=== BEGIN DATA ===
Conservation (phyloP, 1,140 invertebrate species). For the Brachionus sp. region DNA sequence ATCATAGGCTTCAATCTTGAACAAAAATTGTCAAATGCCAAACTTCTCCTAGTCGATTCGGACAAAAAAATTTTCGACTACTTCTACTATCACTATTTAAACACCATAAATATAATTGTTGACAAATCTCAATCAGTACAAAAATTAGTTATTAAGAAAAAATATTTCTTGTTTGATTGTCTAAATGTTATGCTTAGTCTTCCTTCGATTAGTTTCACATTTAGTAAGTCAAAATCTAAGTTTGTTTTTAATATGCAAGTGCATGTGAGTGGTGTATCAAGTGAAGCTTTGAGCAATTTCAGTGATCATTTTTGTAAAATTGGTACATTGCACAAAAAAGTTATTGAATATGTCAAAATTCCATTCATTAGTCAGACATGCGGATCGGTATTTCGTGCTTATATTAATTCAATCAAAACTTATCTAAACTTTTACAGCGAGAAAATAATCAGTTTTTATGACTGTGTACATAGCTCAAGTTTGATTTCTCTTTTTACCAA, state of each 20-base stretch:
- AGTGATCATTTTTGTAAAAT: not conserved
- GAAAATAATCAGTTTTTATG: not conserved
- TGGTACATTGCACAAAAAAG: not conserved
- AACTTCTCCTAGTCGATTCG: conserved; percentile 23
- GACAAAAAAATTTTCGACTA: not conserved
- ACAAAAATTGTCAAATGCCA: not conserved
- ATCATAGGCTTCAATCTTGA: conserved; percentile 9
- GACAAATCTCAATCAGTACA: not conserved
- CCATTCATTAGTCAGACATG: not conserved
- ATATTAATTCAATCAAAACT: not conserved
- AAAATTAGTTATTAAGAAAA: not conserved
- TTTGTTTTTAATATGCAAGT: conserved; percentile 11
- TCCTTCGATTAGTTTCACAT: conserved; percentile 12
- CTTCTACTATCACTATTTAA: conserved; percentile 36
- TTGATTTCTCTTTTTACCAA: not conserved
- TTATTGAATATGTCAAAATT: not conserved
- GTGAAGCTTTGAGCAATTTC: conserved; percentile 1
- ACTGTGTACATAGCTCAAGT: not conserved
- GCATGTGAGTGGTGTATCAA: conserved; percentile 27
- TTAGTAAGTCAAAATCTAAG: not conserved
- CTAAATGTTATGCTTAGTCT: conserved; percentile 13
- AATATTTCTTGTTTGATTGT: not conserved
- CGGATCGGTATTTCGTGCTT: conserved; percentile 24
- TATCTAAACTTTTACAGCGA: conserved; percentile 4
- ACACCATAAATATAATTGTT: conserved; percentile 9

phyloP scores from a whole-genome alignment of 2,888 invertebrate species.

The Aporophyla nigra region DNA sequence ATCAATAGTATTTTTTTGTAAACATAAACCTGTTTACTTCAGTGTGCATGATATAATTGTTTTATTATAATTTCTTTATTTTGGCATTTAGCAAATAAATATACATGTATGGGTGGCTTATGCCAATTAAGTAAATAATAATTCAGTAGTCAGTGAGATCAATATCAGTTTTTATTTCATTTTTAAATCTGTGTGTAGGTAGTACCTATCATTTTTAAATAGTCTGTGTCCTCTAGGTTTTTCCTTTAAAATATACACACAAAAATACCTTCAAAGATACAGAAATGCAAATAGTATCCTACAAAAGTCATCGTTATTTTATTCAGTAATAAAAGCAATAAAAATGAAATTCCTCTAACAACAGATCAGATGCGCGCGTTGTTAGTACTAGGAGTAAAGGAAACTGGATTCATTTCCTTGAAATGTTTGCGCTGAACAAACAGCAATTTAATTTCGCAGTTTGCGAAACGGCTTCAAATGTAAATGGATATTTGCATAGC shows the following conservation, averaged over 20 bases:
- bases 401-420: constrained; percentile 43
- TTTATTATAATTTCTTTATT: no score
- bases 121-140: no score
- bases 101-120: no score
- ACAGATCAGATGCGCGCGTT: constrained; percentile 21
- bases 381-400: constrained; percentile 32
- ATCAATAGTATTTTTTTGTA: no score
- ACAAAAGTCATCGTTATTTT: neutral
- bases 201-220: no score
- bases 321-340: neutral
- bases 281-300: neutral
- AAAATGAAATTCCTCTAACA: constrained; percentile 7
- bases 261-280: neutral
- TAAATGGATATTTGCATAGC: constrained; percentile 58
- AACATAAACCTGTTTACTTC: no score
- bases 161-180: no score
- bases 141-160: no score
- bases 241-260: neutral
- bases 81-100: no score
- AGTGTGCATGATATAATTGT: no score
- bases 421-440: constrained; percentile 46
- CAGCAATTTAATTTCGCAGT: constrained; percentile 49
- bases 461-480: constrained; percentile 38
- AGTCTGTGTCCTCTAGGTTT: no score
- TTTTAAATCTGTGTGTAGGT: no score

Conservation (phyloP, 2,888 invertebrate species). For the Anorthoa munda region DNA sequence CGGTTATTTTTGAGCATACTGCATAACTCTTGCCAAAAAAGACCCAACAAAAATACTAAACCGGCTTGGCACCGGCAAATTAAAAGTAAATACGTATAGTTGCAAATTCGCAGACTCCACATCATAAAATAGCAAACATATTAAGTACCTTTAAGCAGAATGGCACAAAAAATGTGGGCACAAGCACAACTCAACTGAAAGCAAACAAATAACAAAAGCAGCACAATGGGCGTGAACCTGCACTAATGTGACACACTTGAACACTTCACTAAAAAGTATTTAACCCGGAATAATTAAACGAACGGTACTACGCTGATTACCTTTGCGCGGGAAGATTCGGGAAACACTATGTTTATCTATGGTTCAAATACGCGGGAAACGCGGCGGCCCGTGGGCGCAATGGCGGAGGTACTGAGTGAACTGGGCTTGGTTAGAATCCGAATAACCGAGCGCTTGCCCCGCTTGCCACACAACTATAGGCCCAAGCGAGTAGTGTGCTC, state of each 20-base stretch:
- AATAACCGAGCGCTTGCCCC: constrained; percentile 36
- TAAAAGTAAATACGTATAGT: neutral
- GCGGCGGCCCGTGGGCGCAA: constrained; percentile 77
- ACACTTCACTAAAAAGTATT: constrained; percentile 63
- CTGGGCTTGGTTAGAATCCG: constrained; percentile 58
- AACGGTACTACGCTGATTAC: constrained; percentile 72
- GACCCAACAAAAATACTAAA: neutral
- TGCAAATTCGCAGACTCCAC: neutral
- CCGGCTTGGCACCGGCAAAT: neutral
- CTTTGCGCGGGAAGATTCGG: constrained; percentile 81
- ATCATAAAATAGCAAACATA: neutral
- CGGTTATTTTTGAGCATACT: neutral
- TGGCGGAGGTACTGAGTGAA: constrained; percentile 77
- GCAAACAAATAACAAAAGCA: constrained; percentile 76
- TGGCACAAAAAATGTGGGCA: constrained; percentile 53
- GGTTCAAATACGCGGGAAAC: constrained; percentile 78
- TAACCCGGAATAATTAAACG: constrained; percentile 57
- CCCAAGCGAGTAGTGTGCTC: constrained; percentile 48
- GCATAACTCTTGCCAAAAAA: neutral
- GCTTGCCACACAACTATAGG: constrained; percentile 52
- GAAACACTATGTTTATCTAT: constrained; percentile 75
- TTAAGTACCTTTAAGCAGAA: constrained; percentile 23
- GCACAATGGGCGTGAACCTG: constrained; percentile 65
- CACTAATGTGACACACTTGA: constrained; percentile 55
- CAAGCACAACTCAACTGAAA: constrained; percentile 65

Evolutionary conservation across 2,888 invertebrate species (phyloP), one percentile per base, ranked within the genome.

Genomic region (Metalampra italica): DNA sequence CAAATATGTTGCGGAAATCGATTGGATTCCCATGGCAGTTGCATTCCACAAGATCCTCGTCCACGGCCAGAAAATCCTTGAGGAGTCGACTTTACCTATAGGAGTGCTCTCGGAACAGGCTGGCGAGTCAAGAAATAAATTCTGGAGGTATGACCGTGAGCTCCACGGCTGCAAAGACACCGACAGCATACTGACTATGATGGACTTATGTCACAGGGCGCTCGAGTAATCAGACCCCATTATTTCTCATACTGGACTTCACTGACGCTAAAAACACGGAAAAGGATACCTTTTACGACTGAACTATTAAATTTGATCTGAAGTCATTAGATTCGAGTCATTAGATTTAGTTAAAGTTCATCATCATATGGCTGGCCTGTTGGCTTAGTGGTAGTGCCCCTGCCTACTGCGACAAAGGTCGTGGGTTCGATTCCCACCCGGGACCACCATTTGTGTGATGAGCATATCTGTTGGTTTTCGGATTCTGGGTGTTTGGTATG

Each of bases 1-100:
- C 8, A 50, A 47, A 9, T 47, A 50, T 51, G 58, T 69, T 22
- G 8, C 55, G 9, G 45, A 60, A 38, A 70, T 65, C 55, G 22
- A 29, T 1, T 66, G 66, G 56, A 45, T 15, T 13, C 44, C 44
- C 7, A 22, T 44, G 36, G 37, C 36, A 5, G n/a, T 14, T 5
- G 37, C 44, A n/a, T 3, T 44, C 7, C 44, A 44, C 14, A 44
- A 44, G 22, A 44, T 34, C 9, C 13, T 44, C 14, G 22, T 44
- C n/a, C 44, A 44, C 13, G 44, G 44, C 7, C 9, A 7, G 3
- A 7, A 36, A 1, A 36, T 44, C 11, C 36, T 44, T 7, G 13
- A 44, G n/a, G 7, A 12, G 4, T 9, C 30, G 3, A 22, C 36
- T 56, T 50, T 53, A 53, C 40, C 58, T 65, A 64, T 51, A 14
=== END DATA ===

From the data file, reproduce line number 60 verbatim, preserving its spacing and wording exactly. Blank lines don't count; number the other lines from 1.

- AACGGTACTACGCTGATTAC: constrained; percentile 72